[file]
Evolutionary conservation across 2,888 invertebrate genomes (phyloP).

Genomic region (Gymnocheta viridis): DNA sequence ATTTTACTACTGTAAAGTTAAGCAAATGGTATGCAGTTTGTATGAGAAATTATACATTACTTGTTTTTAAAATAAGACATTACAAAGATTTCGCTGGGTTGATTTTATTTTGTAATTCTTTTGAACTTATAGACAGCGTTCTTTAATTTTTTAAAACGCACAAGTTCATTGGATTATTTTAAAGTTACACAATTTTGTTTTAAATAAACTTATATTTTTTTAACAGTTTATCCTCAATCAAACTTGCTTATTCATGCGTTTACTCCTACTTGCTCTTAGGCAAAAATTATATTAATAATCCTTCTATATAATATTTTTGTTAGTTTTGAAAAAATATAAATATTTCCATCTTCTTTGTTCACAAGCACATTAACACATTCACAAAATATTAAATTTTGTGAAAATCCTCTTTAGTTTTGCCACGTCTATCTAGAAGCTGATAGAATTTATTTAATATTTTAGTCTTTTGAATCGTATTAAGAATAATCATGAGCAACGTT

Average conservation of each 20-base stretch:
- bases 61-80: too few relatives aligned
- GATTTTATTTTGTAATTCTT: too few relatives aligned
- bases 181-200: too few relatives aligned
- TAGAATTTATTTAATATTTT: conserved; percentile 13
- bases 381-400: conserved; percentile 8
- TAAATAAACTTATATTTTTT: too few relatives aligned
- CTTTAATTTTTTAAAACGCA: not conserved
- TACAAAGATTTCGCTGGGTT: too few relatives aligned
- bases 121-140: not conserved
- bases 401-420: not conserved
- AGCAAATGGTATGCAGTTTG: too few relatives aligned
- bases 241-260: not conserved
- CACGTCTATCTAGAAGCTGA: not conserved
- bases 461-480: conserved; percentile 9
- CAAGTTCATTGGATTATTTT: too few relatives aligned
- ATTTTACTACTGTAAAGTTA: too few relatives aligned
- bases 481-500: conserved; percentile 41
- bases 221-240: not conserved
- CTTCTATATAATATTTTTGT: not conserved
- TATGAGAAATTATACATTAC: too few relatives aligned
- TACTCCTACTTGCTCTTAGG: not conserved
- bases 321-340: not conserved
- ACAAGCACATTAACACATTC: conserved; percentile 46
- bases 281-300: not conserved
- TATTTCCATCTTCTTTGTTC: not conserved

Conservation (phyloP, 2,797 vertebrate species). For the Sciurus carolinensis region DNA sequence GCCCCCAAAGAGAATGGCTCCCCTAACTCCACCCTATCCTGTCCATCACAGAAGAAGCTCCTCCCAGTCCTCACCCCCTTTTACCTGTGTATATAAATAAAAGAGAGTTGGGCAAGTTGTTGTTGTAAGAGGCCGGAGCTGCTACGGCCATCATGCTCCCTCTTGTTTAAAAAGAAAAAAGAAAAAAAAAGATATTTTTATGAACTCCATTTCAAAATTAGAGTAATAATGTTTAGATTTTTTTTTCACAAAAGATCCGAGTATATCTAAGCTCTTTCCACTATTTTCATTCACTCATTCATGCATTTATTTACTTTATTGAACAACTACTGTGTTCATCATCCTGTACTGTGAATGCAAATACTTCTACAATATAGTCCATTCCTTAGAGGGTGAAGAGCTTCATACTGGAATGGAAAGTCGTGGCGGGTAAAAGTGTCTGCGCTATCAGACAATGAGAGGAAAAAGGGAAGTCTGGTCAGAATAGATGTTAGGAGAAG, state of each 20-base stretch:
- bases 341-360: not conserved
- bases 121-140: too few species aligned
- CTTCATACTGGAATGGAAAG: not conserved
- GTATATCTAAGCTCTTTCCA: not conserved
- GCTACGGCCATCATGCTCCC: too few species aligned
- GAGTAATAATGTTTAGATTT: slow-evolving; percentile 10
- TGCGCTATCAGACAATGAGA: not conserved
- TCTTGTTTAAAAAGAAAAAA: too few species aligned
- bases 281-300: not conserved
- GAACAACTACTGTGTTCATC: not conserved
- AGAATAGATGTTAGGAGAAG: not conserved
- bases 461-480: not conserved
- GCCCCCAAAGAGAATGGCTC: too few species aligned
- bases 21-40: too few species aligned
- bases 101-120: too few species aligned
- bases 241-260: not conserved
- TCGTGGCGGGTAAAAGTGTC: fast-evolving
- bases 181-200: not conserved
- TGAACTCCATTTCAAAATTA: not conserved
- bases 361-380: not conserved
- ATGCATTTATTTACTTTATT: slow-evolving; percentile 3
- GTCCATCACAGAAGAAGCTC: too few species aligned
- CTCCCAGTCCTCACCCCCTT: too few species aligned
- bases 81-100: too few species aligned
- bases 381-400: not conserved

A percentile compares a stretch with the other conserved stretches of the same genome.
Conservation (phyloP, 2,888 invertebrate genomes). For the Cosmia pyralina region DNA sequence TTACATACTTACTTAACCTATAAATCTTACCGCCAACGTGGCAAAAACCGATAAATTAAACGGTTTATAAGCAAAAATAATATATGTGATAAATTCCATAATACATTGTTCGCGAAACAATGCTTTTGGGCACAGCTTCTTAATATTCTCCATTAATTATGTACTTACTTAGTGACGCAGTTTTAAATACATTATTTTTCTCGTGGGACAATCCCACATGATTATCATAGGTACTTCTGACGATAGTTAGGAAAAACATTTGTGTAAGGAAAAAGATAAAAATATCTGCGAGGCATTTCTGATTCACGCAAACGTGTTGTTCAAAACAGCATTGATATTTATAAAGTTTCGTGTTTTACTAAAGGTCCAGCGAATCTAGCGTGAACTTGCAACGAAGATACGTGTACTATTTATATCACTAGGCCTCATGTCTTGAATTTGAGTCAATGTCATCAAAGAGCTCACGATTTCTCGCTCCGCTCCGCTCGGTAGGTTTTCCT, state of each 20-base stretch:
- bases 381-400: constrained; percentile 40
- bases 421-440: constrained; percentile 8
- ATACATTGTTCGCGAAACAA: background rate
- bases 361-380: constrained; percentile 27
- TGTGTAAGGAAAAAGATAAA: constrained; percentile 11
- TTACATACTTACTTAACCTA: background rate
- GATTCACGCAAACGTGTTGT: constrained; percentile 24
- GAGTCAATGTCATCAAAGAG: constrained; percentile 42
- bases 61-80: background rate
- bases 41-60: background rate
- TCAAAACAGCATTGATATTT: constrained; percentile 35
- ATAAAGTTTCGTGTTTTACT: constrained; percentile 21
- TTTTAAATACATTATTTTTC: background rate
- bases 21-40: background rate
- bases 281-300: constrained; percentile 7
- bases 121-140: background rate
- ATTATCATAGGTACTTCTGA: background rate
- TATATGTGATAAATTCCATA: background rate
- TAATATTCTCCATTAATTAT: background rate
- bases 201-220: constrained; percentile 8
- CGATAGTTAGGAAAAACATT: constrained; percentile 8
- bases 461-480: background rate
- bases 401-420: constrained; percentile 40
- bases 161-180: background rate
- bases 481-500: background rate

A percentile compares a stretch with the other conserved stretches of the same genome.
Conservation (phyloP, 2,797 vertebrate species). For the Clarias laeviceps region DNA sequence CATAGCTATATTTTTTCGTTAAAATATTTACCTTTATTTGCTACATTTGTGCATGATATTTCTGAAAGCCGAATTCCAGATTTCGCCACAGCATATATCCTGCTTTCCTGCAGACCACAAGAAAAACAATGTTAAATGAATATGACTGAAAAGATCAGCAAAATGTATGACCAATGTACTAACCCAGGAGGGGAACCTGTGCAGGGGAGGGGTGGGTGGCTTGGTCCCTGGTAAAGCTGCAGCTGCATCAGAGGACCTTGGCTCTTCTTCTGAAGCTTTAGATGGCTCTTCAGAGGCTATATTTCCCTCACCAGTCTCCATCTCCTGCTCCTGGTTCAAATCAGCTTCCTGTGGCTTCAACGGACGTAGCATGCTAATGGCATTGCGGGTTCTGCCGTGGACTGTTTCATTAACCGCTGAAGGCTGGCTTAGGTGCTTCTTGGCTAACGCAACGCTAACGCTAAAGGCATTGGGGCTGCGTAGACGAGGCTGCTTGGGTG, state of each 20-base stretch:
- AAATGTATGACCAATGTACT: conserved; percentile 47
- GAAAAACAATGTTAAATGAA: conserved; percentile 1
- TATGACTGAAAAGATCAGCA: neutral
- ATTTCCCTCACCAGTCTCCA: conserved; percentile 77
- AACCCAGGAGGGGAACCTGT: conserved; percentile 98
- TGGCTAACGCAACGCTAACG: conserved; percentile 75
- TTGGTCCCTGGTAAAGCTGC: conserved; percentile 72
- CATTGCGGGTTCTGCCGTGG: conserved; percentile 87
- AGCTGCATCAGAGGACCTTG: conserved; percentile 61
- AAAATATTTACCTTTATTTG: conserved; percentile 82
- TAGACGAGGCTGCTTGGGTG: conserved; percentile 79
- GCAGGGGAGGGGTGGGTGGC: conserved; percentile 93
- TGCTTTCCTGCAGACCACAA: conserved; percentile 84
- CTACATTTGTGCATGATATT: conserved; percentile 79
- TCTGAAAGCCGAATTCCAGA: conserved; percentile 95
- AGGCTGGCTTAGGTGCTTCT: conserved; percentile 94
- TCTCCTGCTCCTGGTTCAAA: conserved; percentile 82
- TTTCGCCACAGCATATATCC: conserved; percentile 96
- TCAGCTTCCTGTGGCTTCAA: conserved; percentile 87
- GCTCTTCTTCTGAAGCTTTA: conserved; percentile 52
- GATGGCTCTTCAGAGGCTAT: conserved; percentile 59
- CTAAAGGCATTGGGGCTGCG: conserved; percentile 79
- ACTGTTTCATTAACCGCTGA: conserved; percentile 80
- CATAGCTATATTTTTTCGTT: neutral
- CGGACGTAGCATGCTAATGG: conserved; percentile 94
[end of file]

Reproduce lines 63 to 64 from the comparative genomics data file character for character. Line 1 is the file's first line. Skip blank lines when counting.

- GATTCACGCAAACGTGTTGT: constrained; percentile 24
- GAGTCAATGTCATCAAAGAG: constrained; percentile 42